Actually, throughout our conversation, honesty is what Mary J. Blige gives me. It’s well-known that celebrities come to this magazine to send a little love to their big gay following, but often enough, that’s just business. This is different. This is deeper. “The majority of my fans are gay,” Mary says matter-of-factly. “The majority of them are, and I have to really make sure that they know I’m paying attention to the fact that they support me, and I support them.”
Asked at what point she realized that the children had made her their own, she immediately replies, “I realized that years ago. Like, probably during...was it Share My World or Mary? It was probably during the Mary album that I realized I had so many gay fans, because one of my managers at the time was gay and him and all his friends were die-hard Mary fans. And then there’s a lot of gay women that love Mary J. Blige -- a slew of gay women. And that’s never been something to bother me. Never. Because we’re all people at the end of the day.” She pauses for a second, then continues.
“When I was growing up,” she says thoughtfully, “my neighborhood was full of everyone -- black, white, Latino, gay, straight. A lot of people that I knew were gay, but they were great people. They were good people. It’s not like they were alien. They were just people. That [acceptance] was just something that was always in me. I’ve never been a judgmental person because I have been through so much hell myself…”
And you yourself have been judged, I say to her.
“Exactly. I’ve been judged so much that I’d be a fool, or I’d be dead wrong to myself, to have something negative to say about anyone that’s doing anything that’s their choice, you know what I mean?”
In the fight against AIDS, Blige has done more than support from the sidelines. She has jumped in on our side. Longtime fans know of her involvement with AIDS organizations and awareness programs like Minority AIDS Project and her being a spokeswoman for MAC cosmetics’ Viva Glam III and IV campaigns. The death of her friend and songwriter Kenny Greene (who was responsible for many of MJB’s early hits, most notably “Love No Limit” and “My Love”) was her personal impetus for involvement in the cause. But it was noticing the silence around the disease that finally prompted Blige to take action.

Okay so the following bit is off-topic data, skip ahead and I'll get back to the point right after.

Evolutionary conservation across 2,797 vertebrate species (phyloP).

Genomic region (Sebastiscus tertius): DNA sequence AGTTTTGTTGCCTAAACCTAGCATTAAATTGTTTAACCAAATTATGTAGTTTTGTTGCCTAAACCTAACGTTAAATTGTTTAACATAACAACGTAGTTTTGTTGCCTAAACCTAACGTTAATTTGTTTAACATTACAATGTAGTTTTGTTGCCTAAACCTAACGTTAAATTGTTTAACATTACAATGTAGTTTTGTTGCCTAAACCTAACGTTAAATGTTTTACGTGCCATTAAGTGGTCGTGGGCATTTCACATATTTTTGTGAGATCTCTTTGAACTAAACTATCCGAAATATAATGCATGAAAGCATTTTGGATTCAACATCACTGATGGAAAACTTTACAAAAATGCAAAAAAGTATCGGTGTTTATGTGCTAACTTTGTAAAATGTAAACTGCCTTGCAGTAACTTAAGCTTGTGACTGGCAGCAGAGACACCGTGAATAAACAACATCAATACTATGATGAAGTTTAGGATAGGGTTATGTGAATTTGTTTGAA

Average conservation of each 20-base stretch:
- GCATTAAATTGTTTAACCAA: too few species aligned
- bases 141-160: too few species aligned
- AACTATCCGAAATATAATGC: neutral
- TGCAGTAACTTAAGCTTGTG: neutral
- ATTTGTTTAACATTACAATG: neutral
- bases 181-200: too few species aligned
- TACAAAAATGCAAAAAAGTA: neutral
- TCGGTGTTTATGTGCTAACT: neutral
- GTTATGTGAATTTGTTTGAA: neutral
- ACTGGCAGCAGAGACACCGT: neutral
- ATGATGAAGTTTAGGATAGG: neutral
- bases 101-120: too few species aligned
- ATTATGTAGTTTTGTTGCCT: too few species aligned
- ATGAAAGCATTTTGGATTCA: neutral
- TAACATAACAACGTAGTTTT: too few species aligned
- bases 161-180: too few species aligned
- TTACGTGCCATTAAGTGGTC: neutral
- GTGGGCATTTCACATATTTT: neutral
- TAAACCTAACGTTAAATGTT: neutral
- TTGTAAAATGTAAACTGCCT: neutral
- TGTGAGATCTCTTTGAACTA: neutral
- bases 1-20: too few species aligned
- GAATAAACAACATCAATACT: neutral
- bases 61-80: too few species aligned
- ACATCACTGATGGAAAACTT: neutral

“I was motivated,” she says, “by the fact that it came and was so huge, and then all of a sudden it disappeared, and it was the thing that everybody swept under the rug. It was the elephant in the room that nobody’s looking at. It made me be like, Oh, this is right at our front door. This can touch us. So why wouldn’t I want to get involved with something that can help save all our lives, save everybody’s lives? That’s why I wanted to get involved, because I knew that…” She pauses. “I had friends that… One of my gay friends that was a songwriter with me, Kenny Greene, was one of my really good friends and he died from AIDS. I was like…” She sighs deeply and falls silent before resuming the conversation. “And then everybody was just dropping off, dropping off, dropping off, but no one was saying anything.”
Of course, part of that silence is rooted in homophobia, either inflicted or absorbed. Or both. And while much mainstream conventional wisdom (catch the layered oxymoron there) has it that the African-American and hip-hop communities are more homophobic than whites, Mary doesn’t see it that way.
“The real hip-hop,” she stresses, “the real people don’t even care about that. They’ll love you and accept you no matter what because they know who they are. There are a lot of people trying to figure out who they are and what they’re gonna be. There’s a lot of confusion in that. Confusion causes a lack of identity.
“I’ve heard a couple of guys say foul things, and those guys are not around me anymore because when they say things like that, I’m looking at them like, What makes you so scared? You don’t know who you are? I guess it all boils down to them not being sure about themselves and what they wanna do, whoever that is. I won’t say any names. And I don’t dislike them or anything -- it just makes me wonder about them period. ’Cause if you’re not sure about that, then you ain’t sure about a lotta things!” she laughs.
Monday, November 26, 2007
About the usage of the red flowers Daniel explains: "The beauty of the neutral skin of the male body is related - or in opposition - with the red skin of the flower. The delicacy of the flower becomes the delicacy of the skin of these beautiful body, masculine and touching. Shivering!" And when we asked if this also goes for the underwear, Daniel simply said: "The red of the underwear brings out the best of the beauty of the body... Surprise!"